Putting Standard-Setters to the Test

An SEC advisory committee will recommend that FASB's performance be measured.
Marie LeoneJuly 11, 2008

The effort by the Financial Accounting Standards Board to cut complexity out of the standard-setting process might be thrust into high gear come August. That’s when a Securities and Exchange Commission advisory committee will issue its recommendations for improving the financial-reporting system in the United States, which includes the concept of developing performance metrics to assess FASB’s ability to set standards in a timely and effective manner.

The Committee on Improvements to Financial Reporting (CIFR), led by Robert Pozen, met on Friday to work out the wording and concepts contained within its 180-page draft report, which is slated for release next month. In the report, the committee calls for metrics that measure, among other things, whether FASB is efficient and effective at handling cost-benefit analyses, field visits, and field testing, as well as at evaluating public comment.

The draft report says FASB and its parent organization, the Financial Accounting Foundation, “are best positioned” to decide which performance metrics would be appropriate to implement. Further, the draft asserts that “active monitoring of such metrics” would not compromise FASB’s independence, but rather are aimed at improving accountability associated with “the process of standard-setting.”

Drive Business Strategy and Growth

Drive Business Strategy and Growth

Learn how NetSuite Financial Management allows you to quickly and easily model what-if scenarios and generate reports.

The CIFR also talked about forming a new FASB advisory group to respond to current economic and market issues. Dubbed the Financial Reporting Forum, the group would create a formal venue to cull opinions and advice from FASB, the SEC, and the Public Company Accounting Oversight Board, as well as from preparers, auditors, and investors. Currently FASB’s Financial Accounting Standards Advisory Council serves a similar purpose by bringing together financial-statement users and preparers, but the group does not have direct input from regulators.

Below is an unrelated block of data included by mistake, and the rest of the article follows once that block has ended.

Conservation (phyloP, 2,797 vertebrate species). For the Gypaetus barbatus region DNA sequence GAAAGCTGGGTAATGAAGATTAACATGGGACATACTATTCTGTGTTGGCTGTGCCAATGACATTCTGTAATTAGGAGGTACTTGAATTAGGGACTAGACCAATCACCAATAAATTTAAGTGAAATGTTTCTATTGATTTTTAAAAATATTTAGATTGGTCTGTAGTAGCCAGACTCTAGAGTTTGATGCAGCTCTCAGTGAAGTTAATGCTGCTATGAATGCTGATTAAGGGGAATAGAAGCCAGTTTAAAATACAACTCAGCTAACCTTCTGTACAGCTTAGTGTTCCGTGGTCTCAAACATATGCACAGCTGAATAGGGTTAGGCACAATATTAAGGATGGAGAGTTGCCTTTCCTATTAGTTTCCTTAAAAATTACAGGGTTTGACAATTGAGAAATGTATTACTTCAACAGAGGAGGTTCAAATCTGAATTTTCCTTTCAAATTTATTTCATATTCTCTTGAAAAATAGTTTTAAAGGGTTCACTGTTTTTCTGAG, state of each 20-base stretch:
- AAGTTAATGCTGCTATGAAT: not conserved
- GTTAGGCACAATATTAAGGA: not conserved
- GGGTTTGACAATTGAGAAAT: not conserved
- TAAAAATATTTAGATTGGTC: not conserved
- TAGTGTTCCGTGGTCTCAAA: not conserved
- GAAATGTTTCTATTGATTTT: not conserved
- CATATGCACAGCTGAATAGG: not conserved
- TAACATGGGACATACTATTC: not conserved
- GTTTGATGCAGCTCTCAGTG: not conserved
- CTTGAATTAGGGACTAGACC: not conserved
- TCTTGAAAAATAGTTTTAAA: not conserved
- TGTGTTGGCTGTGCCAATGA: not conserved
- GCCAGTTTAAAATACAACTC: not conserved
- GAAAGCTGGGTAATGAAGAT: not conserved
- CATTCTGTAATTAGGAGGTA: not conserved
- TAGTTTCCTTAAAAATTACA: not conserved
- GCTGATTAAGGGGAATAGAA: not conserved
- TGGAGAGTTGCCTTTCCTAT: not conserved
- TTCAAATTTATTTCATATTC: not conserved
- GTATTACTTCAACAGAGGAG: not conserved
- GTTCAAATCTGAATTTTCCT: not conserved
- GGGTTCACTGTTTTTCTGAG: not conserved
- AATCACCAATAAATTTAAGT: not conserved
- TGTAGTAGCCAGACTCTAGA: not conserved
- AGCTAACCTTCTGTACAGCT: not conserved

One of the advantages the new Forum would have over the FASAC is that it would have the flexibility to meet “at the spur of a moment” to deal with timely issues, said David Stillwell, a CIFR member and CFO of Morgan Stanley. Further, the Forum would “avoid adding granularity or specificity” to the process so they could “respond to issues of the day,” concluded Pozen. It is unclear, however, whether the FASAC would survive if the new group was created.

FASB chairman Robert Herz, who attended the meeting as an observer, told the committee that a formal advisory group that included regulators would work better than the board’s current “patchwork” system of polling regulators and constituents and factoring in comment-letter responses. A “more organized mechanism” like the Forum would also help FASB weed out issues that investors “don’t care about,” opined Herz. And without naming names, he also suggested that the SEC look overseas for examples of accounting advisory models that work well with standard-setters.

The final CIFR report will also contain recommendations calling for formal postadoption reviews of new “significant” standards. The review would be a way of addressing interpretive questions and reducing diversity in practice when applying the standards. What’s more, the committee would like to see the SEC and FASB conduct periodic assessments of existing accounting standards and attendant disclosure requirements to keep the rules current.

Michael Cook, a CIFR member and the former chairman and CEO of Deloitte & Touche, liked the idea of a “sunset review” for existing standards. “Some of our most voluminous standards are old,” he said, noting that he didn’t want the release of a new standard to be the only thing to prompt FASB and the SEC to test a rule’s relevancy.

4 Powerful Communication Strategies for Your Next Board Meeting